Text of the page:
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Real Time Locating Systems on Track in Hospitals

July 27, 2011
From the July 2011 issue of HealthCare Business News magazine
This report originally appeared in the July 2011 issue of DOTmed Business News

By Trevor Bromley

Real Time Locating Systems have evolved dramatically since their inception as merely equipment tracking systems. Today, more forward-thinking hospitals are using RTLS to track staff and patients, opening opportunities to improve workflow, enhance throughput and increase revenue. RTLS have become sophisticated enough for automated nurse call logging and cancellation, schedule management, patient flow control and even “smart rooms,” which have the potential to revolutionize patient-caregiver interaction.

RTLS in brief
Presently, two categories of RTLS hardware are in use in hospitals: low accuracy or low-resolution tracking, and a new generation that provide room-level and, in some cases, sub-room-level accuracy. Traditional tracking is carried out by Wi-Fi tags that use the hospital’s existing Wi-Fi access system. Though inexpensive, they only give an approximate location for an object. These systems can seldom tell apart tagged equipment or people in different rooms and facility levels as Wi-FI transmits through building walls and floors. The utility of these systems is therefore limited.

But newer RTLS systems, particularly those based on advanced ultrasound technology, can find tagged entities within a 3-D space within one inch. This level of accuracy helps facilities move beyond coarse equipment tracking and into more sophisticated applications.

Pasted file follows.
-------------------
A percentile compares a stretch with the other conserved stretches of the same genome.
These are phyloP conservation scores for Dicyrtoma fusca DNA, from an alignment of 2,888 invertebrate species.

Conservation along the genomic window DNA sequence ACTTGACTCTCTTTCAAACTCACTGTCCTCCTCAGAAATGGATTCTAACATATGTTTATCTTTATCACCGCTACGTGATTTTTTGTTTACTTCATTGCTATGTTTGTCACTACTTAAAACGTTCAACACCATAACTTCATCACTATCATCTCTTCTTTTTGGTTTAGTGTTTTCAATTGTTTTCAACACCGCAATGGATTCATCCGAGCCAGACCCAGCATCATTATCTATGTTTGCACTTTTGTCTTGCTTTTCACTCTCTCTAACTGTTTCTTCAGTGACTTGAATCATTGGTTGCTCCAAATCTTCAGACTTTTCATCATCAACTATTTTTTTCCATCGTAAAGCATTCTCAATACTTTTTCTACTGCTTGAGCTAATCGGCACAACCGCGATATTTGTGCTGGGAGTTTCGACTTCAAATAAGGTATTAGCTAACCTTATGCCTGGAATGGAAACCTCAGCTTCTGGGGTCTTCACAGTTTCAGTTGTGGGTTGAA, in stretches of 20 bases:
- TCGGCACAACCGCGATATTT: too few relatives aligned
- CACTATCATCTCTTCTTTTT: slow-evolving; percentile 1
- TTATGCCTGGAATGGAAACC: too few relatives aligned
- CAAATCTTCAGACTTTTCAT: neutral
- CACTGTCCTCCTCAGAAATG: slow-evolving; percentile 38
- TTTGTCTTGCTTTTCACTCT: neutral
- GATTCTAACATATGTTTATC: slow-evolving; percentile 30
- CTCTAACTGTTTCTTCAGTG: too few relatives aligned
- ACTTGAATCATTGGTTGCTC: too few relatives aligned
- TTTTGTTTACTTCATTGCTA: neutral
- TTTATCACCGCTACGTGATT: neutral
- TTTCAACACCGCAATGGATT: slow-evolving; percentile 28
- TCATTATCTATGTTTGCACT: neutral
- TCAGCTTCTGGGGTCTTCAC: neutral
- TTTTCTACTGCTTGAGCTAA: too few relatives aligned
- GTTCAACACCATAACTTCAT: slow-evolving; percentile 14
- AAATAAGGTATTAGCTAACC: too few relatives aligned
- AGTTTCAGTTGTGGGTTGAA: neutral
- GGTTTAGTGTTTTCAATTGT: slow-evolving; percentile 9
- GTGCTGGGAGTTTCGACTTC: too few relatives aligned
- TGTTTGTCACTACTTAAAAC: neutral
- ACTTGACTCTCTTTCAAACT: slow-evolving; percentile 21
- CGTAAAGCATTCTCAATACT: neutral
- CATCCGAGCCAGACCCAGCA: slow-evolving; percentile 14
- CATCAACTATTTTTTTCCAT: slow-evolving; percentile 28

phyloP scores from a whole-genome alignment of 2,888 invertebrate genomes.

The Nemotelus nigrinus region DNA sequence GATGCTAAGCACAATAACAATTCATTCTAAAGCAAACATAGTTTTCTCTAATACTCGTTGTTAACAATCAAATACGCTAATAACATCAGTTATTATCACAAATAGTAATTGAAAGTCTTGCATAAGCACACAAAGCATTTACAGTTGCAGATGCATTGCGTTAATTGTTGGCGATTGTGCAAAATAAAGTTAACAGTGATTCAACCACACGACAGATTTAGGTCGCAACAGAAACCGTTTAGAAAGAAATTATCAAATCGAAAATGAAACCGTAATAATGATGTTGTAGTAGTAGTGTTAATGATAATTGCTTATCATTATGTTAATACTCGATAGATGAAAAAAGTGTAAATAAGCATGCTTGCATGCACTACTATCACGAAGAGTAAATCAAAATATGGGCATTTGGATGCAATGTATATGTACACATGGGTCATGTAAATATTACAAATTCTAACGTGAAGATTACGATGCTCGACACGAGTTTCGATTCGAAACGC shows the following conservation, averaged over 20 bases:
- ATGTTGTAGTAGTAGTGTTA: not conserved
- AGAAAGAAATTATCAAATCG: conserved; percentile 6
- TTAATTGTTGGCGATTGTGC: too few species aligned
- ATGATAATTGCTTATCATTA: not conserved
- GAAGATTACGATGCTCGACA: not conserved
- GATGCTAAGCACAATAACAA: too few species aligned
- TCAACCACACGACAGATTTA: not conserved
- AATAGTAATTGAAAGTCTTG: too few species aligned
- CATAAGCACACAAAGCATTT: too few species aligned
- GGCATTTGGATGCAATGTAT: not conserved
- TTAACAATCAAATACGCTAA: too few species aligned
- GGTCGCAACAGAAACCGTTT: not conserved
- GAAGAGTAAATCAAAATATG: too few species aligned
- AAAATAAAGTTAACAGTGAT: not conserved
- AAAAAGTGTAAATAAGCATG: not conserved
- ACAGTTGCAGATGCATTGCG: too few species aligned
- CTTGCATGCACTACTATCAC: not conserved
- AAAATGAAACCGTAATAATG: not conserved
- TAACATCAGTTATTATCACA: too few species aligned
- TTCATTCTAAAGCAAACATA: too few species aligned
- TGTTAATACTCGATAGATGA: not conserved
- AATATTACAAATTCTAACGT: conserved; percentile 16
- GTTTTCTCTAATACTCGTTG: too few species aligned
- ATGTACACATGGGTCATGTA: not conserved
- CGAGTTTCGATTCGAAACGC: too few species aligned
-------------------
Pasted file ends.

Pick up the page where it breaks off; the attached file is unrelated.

The emergency department and operating suite are two areas that greatly benefit from RTLS. According to Dick Tabbutt, executive chairman of Sonitor Technologies, RTLS can provide rapid financial return. “Managing and optimizing patient workflow can enable departments to see more patients in less time,” he said.

For Dr. Michael Gonzalez, vice chair and director of operations of the emergency medicine department at VCU Medical Center, increased revenues come from an increased level of operational preparedness.

The former Navy doctor has deployed USID-based RTLS to help pre-stage IV pumps and other equipment, in order to become more efficient. “When a patient comes in, we’re fully prepared and don’t need to hunt for anything and don’t have to guess about whether or not it is functioning properly,” he said.

Gonzalez also derives a better understanding of staff utilization by analyzing a variety of staff-dependent patient care tasks. He can, example, figure out the time it takes to carryout physician orders. “We can now have real data to help us to properly adjust staffing levels and deployment.”

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